To sign ULHT up to ‘Join Dementia Research’ initiative and to plan a launch and awareness event.
I met with our research team, local mental health Trust Lincolnshire Partnership Foundation Trust (LPT) and East Midlands National Institute of Healthcare Research (NIHR) to explore how we could sign ULHT up to the national programme
Join Dementia Research. https://www.nihr.ac.uk/patients-and-public/how-to-join-in/join-dementia-research/
Initially it was about us clinging on the coattails of LPT after I was approached by their Medical Director but as is the way of the world this has now grown and what was initially being planned as a Trust awareness / launch session we are now looking at hosting a county wide approach with our partners from community health services coming on board too.
This clearly sits very neatly with STP, rural care and the current refresh of the Lincolnshire Dementia Strategy.
JDR is a different approach to research for us; it is about signposting our patients and families to the programmes, they then register an interest and JDR acts as a matchmaker to sign them up to appropriate studies across the country.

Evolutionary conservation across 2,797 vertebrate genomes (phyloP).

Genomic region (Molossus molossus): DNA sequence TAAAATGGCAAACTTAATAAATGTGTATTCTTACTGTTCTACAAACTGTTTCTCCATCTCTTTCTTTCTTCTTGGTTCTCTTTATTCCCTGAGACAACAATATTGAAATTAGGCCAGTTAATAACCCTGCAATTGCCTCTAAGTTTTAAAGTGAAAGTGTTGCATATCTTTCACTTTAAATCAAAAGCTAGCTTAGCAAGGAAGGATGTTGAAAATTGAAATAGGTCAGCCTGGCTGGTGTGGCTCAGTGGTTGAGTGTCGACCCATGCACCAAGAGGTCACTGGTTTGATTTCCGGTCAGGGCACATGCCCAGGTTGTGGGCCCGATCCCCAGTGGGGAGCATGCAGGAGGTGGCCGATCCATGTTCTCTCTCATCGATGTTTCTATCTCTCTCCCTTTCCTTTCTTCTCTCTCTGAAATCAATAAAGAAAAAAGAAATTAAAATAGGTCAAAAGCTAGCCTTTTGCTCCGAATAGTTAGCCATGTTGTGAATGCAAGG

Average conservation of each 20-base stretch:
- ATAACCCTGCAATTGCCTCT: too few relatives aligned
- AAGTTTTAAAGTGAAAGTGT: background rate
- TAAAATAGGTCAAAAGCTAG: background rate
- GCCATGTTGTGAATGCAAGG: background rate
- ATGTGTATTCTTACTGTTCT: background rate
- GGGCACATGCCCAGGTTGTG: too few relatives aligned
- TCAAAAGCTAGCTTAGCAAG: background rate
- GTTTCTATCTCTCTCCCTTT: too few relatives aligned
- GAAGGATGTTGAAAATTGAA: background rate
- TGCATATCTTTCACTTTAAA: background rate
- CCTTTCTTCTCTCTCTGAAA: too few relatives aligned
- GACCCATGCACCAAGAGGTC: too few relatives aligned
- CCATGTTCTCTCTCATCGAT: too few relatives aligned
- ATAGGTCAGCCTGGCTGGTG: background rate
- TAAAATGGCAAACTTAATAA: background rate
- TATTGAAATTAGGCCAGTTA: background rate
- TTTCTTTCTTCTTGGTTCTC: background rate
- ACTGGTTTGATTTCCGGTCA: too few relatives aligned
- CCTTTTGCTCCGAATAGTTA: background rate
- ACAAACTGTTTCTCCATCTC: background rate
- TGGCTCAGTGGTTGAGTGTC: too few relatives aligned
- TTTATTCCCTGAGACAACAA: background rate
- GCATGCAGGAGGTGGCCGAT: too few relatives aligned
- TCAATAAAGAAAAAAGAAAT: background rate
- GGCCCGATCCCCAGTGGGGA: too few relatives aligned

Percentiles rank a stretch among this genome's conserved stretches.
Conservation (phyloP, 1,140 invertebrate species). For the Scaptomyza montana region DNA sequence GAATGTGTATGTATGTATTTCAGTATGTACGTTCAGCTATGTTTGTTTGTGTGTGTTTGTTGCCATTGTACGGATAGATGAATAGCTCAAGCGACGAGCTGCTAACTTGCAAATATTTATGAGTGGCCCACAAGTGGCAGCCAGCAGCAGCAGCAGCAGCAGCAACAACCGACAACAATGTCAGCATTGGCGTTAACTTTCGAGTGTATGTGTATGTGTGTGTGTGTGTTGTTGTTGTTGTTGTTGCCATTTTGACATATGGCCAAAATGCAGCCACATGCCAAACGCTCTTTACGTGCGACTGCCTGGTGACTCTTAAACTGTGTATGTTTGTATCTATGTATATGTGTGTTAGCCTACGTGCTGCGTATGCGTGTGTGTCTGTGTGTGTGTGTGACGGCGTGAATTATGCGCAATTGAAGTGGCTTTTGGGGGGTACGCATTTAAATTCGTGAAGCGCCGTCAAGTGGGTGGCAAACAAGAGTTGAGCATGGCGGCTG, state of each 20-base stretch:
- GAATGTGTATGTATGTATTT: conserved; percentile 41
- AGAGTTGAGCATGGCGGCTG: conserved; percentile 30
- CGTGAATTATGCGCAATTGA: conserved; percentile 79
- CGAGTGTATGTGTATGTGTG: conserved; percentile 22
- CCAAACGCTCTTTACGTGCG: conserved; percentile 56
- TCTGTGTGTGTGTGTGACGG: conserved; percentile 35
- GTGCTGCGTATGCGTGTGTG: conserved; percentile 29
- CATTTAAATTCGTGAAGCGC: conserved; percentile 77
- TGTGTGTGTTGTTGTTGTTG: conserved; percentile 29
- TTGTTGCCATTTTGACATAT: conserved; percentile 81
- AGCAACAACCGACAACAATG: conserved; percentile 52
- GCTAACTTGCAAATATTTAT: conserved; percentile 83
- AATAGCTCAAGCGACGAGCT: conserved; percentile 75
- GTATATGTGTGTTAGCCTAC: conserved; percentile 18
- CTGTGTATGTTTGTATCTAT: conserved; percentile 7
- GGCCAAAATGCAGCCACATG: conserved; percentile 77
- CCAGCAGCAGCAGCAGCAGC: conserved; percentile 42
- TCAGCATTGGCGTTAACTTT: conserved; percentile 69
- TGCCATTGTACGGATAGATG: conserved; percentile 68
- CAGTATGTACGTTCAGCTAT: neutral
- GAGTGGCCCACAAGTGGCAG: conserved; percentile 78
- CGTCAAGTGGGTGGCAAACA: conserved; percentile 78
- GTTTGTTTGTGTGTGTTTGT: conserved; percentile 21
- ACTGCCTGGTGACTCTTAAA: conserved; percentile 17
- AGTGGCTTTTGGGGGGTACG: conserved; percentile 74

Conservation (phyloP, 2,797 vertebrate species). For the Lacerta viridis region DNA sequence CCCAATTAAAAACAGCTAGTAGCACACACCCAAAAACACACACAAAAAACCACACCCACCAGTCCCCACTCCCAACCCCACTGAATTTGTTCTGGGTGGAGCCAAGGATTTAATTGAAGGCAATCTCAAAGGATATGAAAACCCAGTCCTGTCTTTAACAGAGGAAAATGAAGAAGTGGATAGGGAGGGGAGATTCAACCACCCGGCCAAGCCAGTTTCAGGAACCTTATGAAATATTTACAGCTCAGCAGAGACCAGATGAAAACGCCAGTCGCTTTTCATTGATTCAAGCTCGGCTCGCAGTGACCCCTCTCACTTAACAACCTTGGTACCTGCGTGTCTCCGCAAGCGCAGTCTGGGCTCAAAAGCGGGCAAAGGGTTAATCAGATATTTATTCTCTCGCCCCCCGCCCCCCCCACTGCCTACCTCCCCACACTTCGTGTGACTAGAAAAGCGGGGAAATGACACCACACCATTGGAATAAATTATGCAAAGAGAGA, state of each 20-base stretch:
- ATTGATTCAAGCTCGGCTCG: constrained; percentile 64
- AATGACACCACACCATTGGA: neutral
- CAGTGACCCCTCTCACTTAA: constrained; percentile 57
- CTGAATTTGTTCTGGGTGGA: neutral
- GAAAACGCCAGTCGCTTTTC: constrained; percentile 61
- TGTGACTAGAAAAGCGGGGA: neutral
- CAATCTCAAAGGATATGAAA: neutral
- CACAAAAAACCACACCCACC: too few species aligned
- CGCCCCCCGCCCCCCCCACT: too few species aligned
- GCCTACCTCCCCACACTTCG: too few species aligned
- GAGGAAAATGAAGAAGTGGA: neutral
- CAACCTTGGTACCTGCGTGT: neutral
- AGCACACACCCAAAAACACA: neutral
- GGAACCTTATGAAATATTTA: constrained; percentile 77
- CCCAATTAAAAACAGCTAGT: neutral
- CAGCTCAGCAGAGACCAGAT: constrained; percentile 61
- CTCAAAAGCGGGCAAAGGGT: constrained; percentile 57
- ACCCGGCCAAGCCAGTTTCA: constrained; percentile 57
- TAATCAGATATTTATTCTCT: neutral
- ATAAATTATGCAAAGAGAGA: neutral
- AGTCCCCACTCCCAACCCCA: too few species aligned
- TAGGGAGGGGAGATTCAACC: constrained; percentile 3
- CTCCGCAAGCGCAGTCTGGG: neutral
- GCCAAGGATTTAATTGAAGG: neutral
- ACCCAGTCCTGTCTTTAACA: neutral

Our Clinical research teams have been an enormous help and support and will be the champions in taking this forward. To raise awareness and consider how we take this forward I have arranged a launch and awareness session on the afternoon of 1st December.
The draft programme for the afternoon includes presentations from members of the national and East Midlands NIHR JDR leads and LPT will be sharing their journey, we also hope to have representation from the Clinical Senate and I already have a large number of ULHT staff having accepted the invitation to help us consider how we as providers of care take this important agenda forward.
It is an exciting initiative and it will be great to see a collective partnership drive to contribute to what is perhaps one of the most under-researched conditions facing health and social care today.
Dementia research gets 13 times less funding than cancer even though the cost to society is far greater (Oxford University) Treating and caring for cancer patients currently costs around £5 billion a year, but the bill for dementia is £11 billion, yet despite the huge burden of dementia just 8p is spent on researching new treatments for each £10 spent looking after people with the condition.
In contrast, cancer research receives £1.08, more than 13 times more……